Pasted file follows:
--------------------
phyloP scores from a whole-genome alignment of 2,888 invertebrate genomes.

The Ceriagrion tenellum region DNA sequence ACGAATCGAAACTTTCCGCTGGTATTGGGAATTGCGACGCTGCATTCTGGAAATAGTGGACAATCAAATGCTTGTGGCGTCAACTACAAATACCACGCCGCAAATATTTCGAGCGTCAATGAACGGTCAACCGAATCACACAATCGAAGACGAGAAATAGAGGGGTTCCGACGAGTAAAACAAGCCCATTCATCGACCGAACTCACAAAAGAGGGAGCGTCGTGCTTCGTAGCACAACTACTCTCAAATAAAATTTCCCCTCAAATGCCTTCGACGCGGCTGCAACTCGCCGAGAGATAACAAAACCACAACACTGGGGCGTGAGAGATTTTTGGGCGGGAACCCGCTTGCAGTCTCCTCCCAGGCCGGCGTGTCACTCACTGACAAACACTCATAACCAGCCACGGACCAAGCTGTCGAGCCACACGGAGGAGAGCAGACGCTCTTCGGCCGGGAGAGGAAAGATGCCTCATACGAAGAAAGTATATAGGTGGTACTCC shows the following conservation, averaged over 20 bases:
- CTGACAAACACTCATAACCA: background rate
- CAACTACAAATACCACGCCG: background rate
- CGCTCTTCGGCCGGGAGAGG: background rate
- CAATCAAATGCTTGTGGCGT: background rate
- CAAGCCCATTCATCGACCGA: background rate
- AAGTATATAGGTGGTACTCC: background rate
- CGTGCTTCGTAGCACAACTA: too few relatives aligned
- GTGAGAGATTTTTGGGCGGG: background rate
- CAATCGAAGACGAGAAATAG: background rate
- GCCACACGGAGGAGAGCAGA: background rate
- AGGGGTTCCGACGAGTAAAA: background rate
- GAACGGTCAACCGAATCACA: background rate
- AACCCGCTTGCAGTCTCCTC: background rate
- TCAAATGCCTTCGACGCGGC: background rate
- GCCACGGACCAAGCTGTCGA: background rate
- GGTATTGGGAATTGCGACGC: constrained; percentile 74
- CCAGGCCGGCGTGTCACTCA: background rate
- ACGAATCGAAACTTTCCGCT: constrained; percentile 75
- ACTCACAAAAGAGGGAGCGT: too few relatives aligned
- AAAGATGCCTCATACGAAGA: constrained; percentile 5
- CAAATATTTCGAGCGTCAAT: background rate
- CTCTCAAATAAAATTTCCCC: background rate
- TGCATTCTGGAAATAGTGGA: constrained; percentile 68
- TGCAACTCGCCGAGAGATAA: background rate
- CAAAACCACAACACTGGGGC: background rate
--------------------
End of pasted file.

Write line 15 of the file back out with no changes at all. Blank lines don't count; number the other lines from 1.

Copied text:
- AACCCGCTTGCAGTCTCCTC: background rate